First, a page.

Savor Chef Jessie Aron's Pan-Roasted Walnut-Chile-Coffee-Cheddar Artichokes

Unleash Malka's summer-ready chaos on your kitchen.

By Katherine Chew Hamilton June 2, 2021 Published in the Summer 2021 issue of Portland Monthly

Artichokes are one of Jessie Aron's favorite vegetables, unleashing fond memories of her father, who passed away when she was 15.

Image: Michael Novak

There’s no such thing as a simple recipe at Malka. Jessie Aron and Colin McArthur opened the house-turned-restaurant last year on Division, fully embracing whimsical maximalism, décor to dishes. When I asked Aron for a recipe that featured local vegetables, like Malka’s famed crispy-rice Bellflower salad, she warned me it would likely take up the magazine’s entire food section. Her most intensive recipe, the non-sensical, surreally named OVNIs (Objecto Volante No Identificado) is an eggplant–butternut squash sandwich with herbed whipped feta, tomato achaar, and pesto that involves well over 100 ingredients—closer to 200, Aron confesses. As the menu says: “This is a sandwich with a lot going on, so bear with me.” 

By comparison, Aron’s pan-roasted artichokes, which appear seasonally on the menu under the name Montgomery Park, exercise relative restraint. Artichokes are one of her favorite vegetables, unleashing fond memories of her father, who passed away when she was 15. When she was young, he grew artichokes in their apartment garden near Montgomery Park. “I grew up eating artichokes with my dad,” says Aron. “We would just dip them in butter, and squeeze lemon over the top. And that has happy memories for me.”

Turns out, her father may have been the source of her wacky ingredient combos. 

“He was a terrible cook—like, really bad. But in his head, he just liked everything, and he liked everything together. He didn’t understand that some foods didn’t go with other foods. He was just putting all kinds of wild stuff together all the time, like Boboli pizza with peanut butter and raw beets and almonds, and it was disgusting. But he thought it was great, and he loved it. He raised me. So, maybe I learned from an early age that anything can go with anything—or lots of things can go together.”

Malka’s Pan-Roasted Artichokes with Walnut-Chile-Coffee Mayo, Aged Cheddar & Lemon

  • 4 large artichokes 
  • 2 lemons, one cut in half, the other cut into wedges
  • Kosher salt, to taste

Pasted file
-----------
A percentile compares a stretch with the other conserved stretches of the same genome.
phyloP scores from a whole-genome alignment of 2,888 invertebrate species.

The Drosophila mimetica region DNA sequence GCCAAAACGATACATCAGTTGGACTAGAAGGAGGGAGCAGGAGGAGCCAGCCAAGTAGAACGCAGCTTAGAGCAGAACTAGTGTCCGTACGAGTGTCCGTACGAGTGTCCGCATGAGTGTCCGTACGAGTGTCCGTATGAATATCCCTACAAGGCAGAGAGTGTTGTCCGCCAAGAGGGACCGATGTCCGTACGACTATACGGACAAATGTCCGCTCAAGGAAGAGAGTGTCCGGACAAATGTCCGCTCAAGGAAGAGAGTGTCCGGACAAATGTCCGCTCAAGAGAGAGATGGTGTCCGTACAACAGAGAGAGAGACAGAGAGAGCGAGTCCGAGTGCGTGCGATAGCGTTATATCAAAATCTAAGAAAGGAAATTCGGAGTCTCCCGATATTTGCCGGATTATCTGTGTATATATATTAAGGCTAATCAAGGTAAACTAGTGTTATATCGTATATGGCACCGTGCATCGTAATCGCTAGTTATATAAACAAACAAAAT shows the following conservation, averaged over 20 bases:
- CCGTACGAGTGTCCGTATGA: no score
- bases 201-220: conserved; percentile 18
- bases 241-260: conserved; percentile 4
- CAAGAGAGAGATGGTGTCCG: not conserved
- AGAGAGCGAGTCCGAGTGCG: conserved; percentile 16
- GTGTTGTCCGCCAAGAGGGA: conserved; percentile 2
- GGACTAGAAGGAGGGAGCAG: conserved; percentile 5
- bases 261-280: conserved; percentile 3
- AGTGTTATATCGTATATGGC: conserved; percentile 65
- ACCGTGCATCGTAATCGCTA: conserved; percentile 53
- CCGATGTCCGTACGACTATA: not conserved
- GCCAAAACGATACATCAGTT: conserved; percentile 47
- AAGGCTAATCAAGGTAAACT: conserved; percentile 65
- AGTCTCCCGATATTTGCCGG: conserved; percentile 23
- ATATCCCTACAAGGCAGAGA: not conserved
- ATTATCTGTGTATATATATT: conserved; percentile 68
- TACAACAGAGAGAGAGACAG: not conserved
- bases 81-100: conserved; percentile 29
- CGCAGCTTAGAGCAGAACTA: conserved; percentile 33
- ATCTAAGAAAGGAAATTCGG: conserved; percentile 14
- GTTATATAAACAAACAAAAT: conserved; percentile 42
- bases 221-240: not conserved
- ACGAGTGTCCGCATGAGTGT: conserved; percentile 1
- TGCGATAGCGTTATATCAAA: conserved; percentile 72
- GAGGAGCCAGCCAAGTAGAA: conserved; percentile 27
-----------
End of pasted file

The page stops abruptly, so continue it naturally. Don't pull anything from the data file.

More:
• Splash of olive oil

Walnut-Chile-Coffee Mayo 

  • 1 cup raw walnuts 
  • 3 tbsp olive oil
  • Kosher salt, to taste
  • 2 oz chile puya or favorite hot dried chiles, stems removed (seeds are OK) 
  • 2 cups mayo
  • 1 tbsp vinegar-based hot sauce (like Frank’s, Crystal, or Trappey’s) 
  • 1 medium clove garlic, peeled 
  • 1 tbsp fresh lime juice
  • 1 tbsp Dijon mustard 
  • 1½ tsp instant espresso powder 
  • 1 tbsp molasses or brown sugar 
  • 1 tsp soy sauce 
  • 1 handful of rough-picked parsley leaves


  • 2 oz aged white cheddar, finely grated

1. Remove tough, thorny outer leaves of
artichokes, then trim off the top of the stem. Rub a little lemon juice on top to prevent oxidation on the cut parts. Bring a pot of salted water (as salty as pasta water) to a boil. Halve one lemon and throw a half in the pot. Save the rest for later.

2. Boil artichokes about 12 minutes, or until stems are tender and outer leaves come away easily. Set aside to cool.

3. Heat oven to 325 degrees.

4. Toss walnuts with 2 tbsp of the olive oil, and season generously with salt.

5. Spread walnuts onto a baking sheet lined with parchment paper. Toast in oven 10–15 minutes or until nuts turn a shade darker golden and smell toasty.

6. Heat 1 tbsp olive oil in a medium saucepan. Add dried chiles. Toast over medium heat, stirring constantly for about 1 minute or until the oil is red and chiles start to smell toasted. Set aside.

7. Make your mayo: In a blender, combine mayo, toasted walnuts, toasted chiles, hot sauce, garlic, lime juice, mustard, espresso powder, molasses or brown sugar, soy sauce, and parsley. Taste and add more kosher salt and lime juice if desired.

8. Prep your artichokes for pan-roasting: cut in half lengthwise and scrape out (and discard) the thistle (the fine fibers and tiny, sharp leaves inside the cavity).

9. Heat a heavy-bottomed pan such as a cast-iron skillet or flat-bottomed nonstick pan. Alternatively, prepare a grill for the artichokes.

10. Add a splash of olive oil to the hot surface and cook artichokes cut side down for a few minutes, or until heated all the way through with a nice, golden sear. 

11. Squeeze remaining half lemon on top of artichokes. 

12. Sprinkle grated cheddar over the artichokes (especially in the heart cavity). Serve with mayo and lemon wedges on the side.